The Department of Justice has filed a civil lawsuit against Standard and Poors alleging that S&P engaged in a scheme to defraud investors in structured financial products known as Residential Mortgage-Backed Securities (RMBS) and Collateralized Debt Obligations (CDOs).
The lawsuit alleges that investors, many of them federally insured financial institutions, lost billions of dollars on CDOs for which S&P issued inflated ratings that misrepresented the securities’ true credit risks.
The complaint also alleges that S&P falsely represented that its ratings were objective, independent, and uninfluenced by S&P’s relationships with investment banks when, in actuality, S&P’s desire for increased revenue and market share led it to favor the interests of these banks over investors.
S&P along with other rating agencies Moodys and Fitch were an integral part of the 2008 financial crisis. The rating agencies were supposed to provide sound analysis of the mortgage securities they were reviewing but instead, as alleged in the DOJ complaint, cut corners and ignored due diligence in order to secure fees from the Wall Street banks. Due to the complicity of the rating agencies, the toxic composition of the assets was never properly evaluated or disclosed sowing the financial markets with financial time bombs that upon detonation brought the global economy to its knees.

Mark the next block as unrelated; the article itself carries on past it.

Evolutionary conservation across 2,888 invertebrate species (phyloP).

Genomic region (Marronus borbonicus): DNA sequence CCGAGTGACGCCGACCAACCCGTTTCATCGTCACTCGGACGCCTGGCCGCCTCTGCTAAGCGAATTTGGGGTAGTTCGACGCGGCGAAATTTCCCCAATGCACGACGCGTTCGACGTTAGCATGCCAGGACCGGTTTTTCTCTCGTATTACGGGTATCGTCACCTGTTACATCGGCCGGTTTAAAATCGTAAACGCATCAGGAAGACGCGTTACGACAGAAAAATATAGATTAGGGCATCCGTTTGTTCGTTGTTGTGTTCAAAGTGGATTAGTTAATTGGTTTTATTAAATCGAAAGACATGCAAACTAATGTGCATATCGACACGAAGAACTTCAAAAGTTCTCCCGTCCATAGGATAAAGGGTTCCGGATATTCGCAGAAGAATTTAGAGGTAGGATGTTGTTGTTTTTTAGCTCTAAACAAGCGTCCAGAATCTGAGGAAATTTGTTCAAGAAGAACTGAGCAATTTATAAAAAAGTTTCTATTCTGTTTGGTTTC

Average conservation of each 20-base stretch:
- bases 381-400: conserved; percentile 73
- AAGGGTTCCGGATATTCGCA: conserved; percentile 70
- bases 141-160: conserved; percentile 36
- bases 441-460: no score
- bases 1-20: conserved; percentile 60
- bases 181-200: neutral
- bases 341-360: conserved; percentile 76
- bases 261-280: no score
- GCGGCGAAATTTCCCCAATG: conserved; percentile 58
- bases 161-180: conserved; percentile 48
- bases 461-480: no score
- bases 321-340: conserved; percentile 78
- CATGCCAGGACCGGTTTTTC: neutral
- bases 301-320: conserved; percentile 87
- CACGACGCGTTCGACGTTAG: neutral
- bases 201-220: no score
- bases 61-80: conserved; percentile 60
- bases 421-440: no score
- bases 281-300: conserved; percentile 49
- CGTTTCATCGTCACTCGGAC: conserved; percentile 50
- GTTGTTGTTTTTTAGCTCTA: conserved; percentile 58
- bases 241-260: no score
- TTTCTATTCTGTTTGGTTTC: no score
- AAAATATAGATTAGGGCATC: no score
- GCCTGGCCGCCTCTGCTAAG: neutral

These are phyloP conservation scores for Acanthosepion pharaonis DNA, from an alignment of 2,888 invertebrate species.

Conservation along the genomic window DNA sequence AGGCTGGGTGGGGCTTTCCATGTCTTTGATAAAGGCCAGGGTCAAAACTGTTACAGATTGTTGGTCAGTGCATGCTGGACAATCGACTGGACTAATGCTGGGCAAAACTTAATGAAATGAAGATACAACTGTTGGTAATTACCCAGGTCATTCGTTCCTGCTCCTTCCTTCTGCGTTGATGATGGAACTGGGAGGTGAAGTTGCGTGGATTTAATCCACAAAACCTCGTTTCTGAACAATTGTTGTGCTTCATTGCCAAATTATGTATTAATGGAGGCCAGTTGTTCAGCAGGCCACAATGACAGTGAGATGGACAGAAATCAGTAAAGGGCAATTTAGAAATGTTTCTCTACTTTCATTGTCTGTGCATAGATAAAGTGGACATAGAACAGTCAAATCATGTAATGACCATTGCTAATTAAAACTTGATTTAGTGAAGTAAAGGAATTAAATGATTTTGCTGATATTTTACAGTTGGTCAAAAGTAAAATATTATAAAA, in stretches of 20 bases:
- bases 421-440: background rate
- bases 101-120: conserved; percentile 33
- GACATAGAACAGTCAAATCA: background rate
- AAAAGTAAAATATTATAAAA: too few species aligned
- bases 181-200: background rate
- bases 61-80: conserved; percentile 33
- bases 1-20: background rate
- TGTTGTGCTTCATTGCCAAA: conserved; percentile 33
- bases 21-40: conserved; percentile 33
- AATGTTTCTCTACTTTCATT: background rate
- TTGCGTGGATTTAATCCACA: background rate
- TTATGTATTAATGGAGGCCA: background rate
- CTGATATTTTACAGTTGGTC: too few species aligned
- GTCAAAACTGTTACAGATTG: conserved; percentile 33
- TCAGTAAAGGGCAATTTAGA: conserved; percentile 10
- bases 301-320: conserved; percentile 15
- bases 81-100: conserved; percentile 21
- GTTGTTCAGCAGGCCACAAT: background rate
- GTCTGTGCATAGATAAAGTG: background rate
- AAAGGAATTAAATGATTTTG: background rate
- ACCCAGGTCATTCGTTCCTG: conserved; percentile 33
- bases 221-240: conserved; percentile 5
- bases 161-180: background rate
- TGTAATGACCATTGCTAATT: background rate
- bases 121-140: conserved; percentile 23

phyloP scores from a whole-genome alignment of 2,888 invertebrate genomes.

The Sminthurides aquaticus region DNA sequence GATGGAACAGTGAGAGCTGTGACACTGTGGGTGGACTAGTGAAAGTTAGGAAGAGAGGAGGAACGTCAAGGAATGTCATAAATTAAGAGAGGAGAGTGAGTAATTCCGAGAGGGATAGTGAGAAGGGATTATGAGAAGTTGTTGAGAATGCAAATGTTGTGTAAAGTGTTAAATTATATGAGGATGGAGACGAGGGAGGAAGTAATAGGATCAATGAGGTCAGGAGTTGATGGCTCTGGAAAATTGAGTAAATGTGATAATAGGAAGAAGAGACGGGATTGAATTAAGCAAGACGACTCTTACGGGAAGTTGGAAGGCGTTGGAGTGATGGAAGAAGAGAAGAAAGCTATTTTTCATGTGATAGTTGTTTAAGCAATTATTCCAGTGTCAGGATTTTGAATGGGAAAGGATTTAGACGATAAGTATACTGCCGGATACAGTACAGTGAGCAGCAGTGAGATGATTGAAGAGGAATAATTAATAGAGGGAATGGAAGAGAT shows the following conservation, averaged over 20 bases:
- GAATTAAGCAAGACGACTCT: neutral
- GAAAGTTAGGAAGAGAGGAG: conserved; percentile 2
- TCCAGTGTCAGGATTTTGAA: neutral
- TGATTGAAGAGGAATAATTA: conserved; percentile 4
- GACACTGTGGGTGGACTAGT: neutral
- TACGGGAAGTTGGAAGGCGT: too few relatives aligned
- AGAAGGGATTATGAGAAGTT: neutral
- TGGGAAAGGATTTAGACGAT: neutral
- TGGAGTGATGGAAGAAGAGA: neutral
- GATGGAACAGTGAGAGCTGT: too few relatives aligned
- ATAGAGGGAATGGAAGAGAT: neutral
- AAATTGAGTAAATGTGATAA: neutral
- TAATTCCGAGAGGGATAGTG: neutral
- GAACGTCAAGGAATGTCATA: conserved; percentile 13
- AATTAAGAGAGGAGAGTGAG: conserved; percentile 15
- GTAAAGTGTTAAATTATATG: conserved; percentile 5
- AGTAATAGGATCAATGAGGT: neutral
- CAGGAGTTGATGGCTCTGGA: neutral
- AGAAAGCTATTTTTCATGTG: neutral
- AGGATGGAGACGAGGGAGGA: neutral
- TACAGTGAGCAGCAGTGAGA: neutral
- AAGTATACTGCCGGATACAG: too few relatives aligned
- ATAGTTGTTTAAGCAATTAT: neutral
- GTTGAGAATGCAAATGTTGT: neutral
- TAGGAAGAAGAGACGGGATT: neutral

Critics of the suit are focusing on the timing and who is included or rather excluded from the suit. Some are claiming the S&P suit is vengeance for the firm downgrading US debt with others highlight that the vengeance has a dash of intimidation mixed in as other rating firms evaluate American credit during the sequestration debate.
The U.S. is heading into another round of brutal budget debate that created a meaningful threat of yet another credit downgrade. In an ideal world of due process, the DOJ suit wouldn’t have an impact on the chances of a reduction in the US rating. In the real world, the suit may reduce the likelihood of an agency taking a stance against the U.S.
Regardless of the motivation, the suit clearly has merit. S&P’s ratings were proven incorrect and there seems to be an email trail establishing they knew they were incorrect but wanted the money. S&P’s lawyers are claiming their poor ratings are protected under free speech, unfortunately for them committing fraud is not.
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